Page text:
United States and the Japanese-Americans Essay

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United States and the Japanese-Americans

The United States of America has had a rich and complex history that showcases a nation on the move, a nation based on the ideals of life, liberty, and the pursuit of happiness, and a nation that is based on equality under the law and considered to be the land of opportunity for all. However, these American ideals are not always put into practice, especially when it comes to the treatment of immigrants. Whether these immigrants are Irish, Jewish, Italian, etc, they have not been afforded the same rights and privileges as their American brethren. One such group of immigrants that gets overlooked in the discourse of the mistreatment of the immigrant is the Japanese. Although they are often
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In 1913, the Alien Land Bill disqualified Japanese immigrants from owning land in California, and in 1924, the U.S. Congress, for all intents and purposes, disallowed any further immigration of Japanese people (Houston and Houston xi). This last act in this sequence is a culmination of anti-Asian sentiment. First, the United States would not give naturalization rights to Asian immigrant or even allow these immigrants to apply for citizenship. Then the U.S. government would not allow them to own land and finally stopped their immigration to the United States altogether. Although these particular acts do not specifically target the Japanese but Asian-Americans in general, these actions by the U.S. government definitely do not aid in the attempt of Japanese immigrants to successfully become U.S. citizens and integrate into American society.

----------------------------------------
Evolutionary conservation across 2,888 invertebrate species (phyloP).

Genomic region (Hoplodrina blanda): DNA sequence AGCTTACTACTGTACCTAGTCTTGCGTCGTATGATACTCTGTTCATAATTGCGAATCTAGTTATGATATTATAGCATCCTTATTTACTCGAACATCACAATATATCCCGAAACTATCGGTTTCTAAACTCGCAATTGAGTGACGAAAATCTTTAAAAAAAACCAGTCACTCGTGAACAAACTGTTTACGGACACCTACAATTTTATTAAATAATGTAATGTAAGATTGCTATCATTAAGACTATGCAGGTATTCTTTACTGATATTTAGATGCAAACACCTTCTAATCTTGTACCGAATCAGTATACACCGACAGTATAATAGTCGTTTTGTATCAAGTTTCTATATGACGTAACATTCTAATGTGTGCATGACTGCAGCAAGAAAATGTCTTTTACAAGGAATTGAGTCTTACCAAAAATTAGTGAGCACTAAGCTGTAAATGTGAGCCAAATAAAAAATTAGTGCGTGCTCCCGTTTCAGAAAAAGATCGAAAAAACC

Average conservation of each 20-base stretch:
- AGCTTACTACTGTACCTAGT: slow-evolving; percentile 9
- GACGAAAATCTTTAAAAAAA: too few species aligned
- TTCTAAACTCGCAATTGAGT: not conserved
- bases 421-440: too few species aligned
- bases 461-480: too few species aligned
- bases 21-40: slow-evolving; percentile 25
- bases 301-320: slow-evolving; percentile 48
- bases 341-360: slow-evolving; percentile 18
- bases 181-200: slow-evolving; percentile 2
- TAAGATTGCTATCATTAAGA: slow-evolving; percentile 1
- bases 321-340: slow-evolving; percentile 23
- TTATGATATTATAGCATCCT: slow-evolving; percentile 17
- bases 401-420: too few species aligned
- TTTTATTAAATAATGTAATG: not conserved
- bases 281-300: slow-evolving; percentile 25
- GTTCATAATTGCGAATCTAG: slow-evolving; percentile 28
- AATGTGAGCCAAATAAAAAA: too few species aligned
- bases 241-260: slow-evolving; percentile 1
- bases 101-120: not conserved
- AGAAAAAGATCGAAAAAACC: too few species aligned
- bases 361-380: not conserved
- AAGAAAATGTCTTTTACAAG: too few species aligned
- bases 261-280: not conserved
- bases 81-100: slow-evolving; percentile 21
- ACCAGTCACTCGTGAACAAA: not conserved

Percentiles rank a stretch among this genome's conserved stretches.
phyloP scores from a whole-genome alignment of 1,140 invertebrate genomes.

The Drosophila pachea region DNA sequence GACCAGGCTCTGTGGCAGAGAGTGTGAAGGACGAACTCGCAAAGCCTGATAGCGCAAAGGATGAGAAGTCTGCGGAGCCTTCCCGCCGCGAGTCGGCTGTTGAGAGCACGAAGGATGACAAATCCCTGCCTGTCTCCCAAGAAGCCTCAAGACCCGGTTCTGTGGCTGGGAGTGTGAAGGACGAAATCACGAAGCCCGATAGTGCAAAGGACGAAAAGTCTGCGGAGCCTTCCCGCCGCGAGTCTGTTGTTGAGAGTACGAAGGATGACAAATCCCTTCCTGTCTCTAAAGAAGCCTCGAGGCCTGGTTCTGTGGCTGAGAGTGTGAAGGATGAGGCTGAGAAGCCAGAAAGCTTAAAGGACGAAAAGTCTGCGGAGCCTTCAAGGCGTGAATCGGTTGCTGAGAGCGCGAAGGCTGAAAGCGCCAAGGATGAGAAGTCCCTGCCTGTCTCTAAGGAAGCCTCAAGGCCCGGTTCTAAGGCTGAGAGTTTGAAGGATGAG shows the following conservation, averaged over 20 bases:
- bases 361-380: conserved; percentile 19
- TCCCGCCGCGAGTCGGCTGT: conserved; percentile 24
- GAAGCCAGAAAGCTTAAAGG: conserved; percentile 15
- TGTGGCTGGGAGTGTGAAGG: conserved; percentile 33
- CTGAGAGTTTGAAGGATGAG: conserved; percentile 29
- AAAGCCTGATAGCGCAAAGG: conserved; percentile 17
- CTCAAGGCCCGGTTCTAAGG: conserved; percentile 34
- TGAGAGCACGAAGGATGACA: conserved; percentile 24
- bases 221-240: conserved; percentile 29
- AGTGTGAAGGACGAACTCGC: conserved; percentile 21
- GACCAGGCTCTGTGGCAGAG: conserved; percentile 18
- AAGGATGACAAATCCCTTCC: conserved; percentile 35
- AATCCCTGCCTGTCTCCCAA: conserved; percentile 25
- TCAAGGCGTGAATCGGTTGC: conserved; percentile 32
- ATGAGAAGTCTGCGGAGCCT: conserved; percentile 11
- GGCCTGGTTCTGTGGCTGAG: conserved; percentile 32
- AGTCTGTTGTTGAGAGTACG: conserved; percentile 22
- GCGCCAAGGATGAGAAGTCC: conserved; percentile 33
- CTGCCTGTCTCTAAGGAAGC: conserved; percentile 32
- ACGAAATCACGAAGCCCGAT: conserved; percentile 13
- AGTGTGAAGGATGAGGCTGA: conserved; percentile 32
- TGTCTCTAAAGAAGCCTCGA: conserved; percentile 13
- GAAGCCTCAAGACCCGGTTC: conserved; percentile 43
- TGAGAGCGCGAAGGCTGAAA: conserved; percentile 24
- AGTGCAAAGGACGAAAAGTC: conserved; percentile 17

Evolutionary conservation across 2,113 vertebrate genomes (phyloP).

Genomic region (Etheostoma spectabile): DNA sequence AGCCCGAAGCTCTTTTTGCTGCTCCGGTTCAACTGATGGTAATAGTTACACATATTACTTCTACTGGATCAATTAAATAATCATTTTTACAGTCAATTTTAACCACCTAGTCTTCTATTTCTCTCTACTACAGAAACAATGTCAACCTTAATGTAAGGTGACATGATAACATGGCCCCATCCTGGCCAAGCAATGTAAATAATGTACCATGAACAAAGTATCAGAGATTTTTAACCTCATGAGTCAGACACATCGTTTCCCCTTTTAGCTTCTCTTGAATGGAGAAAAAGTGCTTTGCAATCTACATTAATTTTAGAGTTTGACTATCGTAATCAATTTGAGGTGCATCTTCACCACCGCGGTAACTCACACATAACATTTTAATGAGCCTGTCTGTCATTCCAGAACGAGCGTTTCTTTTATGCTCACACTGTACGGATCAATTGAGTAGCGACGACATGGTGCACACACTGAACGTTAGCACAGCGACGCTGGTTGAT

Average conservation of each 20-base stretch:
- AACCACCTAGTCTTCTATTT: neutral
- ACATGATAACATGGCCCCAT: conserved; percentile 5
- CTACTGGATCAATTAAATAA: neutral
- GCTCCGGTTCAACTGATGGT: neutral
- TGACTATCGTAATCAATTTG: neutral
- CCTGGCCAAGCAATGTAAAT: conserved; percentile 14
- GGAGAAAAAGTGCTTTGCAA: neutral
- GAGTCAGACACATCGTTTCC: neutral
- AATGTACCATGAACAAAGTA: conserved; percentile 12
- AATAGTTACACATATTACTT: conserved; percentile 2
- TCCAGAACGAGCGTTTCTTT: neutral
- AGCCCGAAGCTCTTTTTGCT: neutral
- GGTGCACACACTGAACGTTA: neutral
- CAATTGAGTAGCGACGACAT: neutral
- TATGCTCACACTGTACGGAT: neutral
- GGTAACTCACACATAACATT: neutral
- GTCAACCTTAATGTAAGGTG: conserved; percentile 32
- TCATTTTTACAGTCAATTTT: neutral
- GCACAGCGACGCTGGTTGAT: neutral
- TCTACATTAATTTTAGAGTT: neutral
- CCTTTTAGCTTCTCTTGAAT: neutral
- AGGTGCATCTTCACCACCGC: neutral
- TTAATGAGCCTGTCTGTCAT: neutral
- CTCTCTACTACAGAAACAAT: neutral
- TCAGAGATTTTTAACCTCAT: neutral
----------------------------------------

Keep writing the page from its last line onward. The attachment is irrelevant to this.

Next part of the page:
However, that does not mean that the U.S. did not create certain understandings with the Japanese government to choke off Japanese immigration. In 1905, the Russo-Japanese War was won by the Japanese, the first time that an Asian power had ever defeated a premiere European power. With this shocking victory came much anti-Japanese sentiment. In November 1906, the San Francisco Chronicle reported that Japanese immigrants were loyal only to the Japanese empire and that every Japanese immigrant was a spy for the Empire of Japan. To further this hostility, the San Francisco School Board segregated the Japanese
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